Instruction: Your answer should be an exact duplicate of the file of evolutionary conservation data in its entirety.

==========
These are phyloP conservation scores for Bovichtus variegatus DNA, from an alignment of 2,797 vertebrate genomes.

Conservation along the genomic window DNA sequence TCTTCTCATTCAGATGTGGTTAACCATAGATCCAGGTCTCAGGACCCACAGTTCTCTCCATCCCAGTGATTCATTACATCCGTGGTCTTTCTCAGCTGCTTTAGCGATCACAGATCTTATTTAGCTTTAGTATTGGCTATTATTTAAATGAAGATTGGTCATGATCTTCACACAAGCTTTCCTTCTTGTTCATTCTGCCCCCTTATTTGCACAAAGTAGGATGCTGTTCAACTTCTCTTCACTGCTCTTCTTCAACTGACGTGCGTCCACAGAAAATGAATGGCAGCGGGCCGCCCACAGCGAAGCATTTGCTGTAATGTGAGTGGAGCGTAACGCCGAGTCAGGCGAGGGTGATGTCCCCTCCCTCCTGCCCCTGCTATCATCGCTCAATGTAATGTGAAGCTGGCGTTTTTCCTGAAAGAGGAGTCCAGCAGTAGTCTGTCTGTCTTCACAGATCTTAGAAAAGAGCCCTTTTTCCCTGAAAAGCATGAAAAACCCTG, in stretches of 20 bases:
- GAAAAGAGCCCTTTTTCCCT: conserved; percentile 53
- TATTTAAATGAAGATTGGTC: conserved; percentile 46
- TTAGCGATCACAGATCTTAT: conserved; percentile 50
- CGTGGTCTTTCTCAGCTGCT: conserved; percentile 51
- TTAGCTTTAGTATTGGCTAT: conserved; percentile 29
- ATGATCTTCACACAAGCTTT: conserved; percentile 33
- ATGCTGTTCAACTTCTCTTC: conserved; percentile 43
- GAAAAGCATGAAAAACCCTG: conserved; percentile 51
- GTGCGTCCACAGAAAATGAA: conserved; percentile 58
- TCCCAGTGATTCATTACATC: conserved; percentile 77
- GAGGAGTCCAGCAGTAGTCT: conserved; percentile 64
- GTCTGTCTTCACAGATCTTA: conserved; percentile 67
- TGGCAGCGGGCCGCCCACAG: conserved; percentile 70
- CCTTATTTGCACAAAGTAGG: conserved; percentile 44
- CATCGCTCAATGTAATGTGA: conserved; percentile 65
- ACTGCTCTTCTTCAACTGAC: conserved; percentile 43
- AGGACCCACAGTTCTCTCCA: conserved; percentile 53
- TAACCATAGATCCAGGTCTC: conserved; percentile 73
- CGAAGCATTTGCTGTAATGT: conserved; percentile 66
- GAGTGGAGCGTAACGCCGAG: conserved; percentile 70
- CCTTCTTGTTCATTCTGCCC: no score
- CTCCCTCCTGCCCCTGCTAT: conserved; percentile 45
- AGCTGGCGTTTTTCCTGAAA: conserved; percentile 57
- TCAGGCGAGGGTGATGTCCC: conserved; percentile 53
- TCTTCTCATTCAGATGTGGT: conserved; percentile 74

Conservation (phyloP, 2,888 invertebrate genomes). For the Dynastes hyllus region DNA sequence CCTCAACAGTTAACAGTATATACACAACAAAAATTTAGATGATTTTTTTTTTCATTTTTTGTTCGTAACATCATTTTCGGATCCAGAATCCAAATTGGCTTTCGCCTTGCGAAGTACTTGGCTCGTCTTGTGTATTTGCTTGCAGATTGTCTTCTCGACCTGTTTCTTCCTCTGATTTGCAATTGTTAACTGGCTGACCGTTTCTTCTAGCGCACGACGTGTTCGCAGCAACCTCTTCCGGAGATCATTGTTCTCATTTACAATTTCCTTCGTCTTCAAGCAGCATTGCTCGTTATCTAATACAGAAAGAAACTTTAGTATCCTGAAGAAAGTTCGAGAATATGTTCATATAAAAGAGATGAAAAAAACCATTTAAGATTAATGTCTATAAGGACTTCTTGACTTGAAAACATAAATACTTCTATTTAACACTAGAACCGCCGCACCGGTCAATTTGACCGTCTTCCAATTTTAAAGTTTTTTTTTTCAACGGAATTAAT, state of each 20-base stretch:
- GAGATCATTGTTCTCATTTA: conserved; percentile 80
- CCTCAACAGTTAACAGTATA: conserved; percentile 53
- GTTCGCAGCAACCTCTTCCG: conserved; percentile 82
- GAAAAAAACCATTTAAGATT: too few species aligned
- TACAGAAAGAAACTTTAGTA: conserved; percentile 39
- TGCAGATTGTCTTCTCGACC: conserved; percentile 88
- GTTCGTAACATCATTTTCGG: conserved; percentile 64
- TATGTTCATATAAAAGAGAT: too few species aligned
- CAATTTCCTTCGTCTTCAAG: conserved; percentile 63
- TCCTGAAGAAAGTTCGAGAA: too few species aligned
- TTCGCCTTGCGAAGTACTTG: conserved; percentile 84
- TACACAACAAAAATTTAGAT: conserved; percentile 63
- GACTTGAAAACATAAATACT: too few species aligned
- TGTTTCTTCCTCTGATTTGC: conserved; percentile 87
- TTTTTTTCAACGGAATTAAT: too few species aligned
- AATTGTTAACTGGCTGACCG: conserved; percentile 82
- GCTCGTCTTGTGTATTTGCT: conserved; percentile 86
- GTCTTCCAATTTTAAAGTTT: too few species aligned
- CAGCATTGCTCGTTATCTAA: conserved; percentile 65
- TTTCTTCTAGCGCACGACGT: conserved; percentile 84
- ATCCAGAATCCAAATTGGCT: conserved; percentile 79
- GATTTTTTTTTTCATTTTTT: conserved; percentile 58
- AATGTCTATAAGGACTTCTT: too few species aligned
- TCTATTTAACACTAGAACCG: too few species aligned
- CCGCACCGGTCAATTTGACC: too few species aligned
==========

These are phyloP conservation scores for Bovichtus variegatus DNA, from an alignment of 2,797 vertebrate genomes.

Conservation along the genomic window DNA sequence TCTTCTCATTCAGATGTGGTTAACCATAGATCCAGGTCTCAGGACCCACAGTTCTCTCCATCCCAGTGATTCATTACATCCGTGGTCTTTCTCAGCTGCTTTAGCGATCACAGATCTTATTTAGCTTTAGTATTGGCTATTATTTAAATGAAGATTGGTCATGATCTTCACACAAGCTTTCCTTCTTGTTCATTCTGCCCCCTTATTTGCACAAAGTAGGATGCTGTTCAACTTCTCTTCACTGCTCTTCTTCAACTGACGTGCGTCCACAGAAAATGAATGGCAGCGGGCCGCCCACAGCGAAGCATTTGCTGTAATGTGAGTGGAGCGTAACGCCGAGTCAGGCGAGGGTGATGTCCCCTCCCTCCTGCCCCTGCTATCATCGCTCAATGTAATGTGAAGCTGGCGTTTTTCCTGAAAGAGGAGTCCAGCAGTAGTCTGTCTGTCTTCACAGATCTTAGAAAAGAGCCCTTTTTCCCTGAAAAGCATGAAAAACCCTG, in stretches of 20 bases:
- GAAAAGAGCCCTTTTTCCCT: conserved; percentile 53
- TATTTAAATGAAGATTGGTC: conserved; percentile 46
- TTAGCGATCACAGATCTTAT: conserved; percentile 50
- CGTGGTCTTTCTCAGCTGCT: conserved; percentile 51
- TTAGCTTTAGTATTGGCTAT: conserved; percentile 29
- ATGATCTTCACACAAGCTTT: conserved; percentile 33
- ATGCTGTTCAACTTCTCTTC: conserved; percentile 43
- GAAAAGCATGAAAAACCCTG: conserved; percentile 51
- GTGCGTCCACAGAAAATGAA: conserved; percentile 58
- TCCCAGTGATTCATTACATC: conserved; percentile 77
- GAGGAGTCCAGCAGTAGTCT: conserved; percentile 64
- GTCTGTCTTCACAGATCTTA: conserved; percentile 67
- TGGCAGCGGGCCGCCCACAG: conserved; percentile 70
- CCTTATTTGCACAAAGTAGG: conserved; percentile 44
- CATCGCTCAATGTAATGTGA: conserved; percentile 65
- ACTGCTCTTCTTCAACTGAC: conserved; percentile 43
- AGGACCCACAGTTCTCTCCA: conserved; percentile 53
- TAACCATAGATCCAGGTCTC: conserved; percentile 73
- CGAAGCATTTGCTGTAATGT: conserved; percentile 66
- GAGTGGAGCGTAACGCCGAG: conserved; percentile 70
- CCTTCTTGTTCATTCTGCCC: no score
- CTCCCTCCTGCCCCTGCTAT: conserved; percentile 45
- AGCTGGCGTTTTTCCTGAAA: conserved; percentile 57
- TCAGGCGAGGGTGATGTCCC: conserved; percentile 53
- TCTTCTCATTCAGATGTGGT: conserved; percentile 74

Conservation (phyloP, 2,888 invertebrate genomes). For the Dynastes hyllus region DNA sequence CCTCAACAGTTAACAGTATATACACAACAAAAATTTAGATGATTTTTTTTTTCATTTTTTGTTCGTAACATCATTTTCGGATCCAGAATCCAAATTGGCTTTCGCCTTGCGAAGTACTTGGCTCGTCTTGTGTATTTGCTTGCAGATTGTCTTCTCGACCTGTTTCTTCCTCTGATTTGCAATTGTTAACTGGCTGACCGTTTCTTCTAGCGCACGACGTGTTCGCAGCAACCTCTTCCGGAGATCATTGTTCTCATTTACAATTTCCTTCGTCTTCAAGCAGCATTGCTCGTTATCTAATACAGAAAGAAACTTTAGTATCCTGAAGAAAGTTCGAGAATATGTTCATATAAAAGAGATGAAAAAAACCATTTAAGATTAATGTCTATAAGGACTTCTTGACTTGAAAACATAAATACTTCTATTTAACACTAGAACCGCCGCACCGGTCAATTTGACCGTCTTCCAATTTTAAAGTTTTTTTTTTCAACGGAATTAAT, state of each 20-base stretch:
- GAGATCATTGTTCTCATTTA: conserved; percentile 80
- CCTCAACAGTTAACAGTATA: conserved; percentile 53
- GTTCGCAGCAACCTCTTCCG: conserved; percentile 82
- GAAAAAAACCATTTAAGATT: too few species aligned
- TACAGAAAGAAACTTTAGTA: conserved; percentile 39
- TGCAGATTGTCTTCTCGACC: conserved; percentile 88
- GTTCGTAACATCATTTTCGG: conserved; percentile 64
- TATGTTCATATAAAAGAGAT: too few species aligned
- CAATTTCCTTCGTCTTCAAG: conserved; percentile 63
- TCCTGAAGAAAGTTCGAGAA: too few species aligned
- TTCGCCTTGCGAAGTACTTG: conserved; percentile 84
- TACACAACAAAAATTTAGAT: conserved; percentile 63
- GACTTGAAAACATAAATACT: too few species aligned
- TGTTTCTTCCTCTGATTTGC: conserved; percentile 87
- TTTTTTTCAACGGAATTAAT: too few species aligned
- AATTGTTAACTGGCTGACCG: conserved; percentile 82
- GCTCGTCTTGTGTATTTGCT: conserved; percentile 86
- GTCTTCCAATTTTAAAGTTT: too few species aligned
- CAGCATTGCTCGTTATCTAA: conserved; percentile 65
- TTTCTTCTAGCGCACGACGT: conserved; percentile 84
- ATCCAGAATCCAAATTGGCT: conserved; percentile 79
- GATTTTTTTTTTCATTTTTT: conserved; percentile 58
- AATGTCTATAAGGACTTCTT: too few species aligned
- TCTATTTAACACTAGAACCG: too few species aligned
- CCGCACCGGTCAATTTGACC: too few species aligned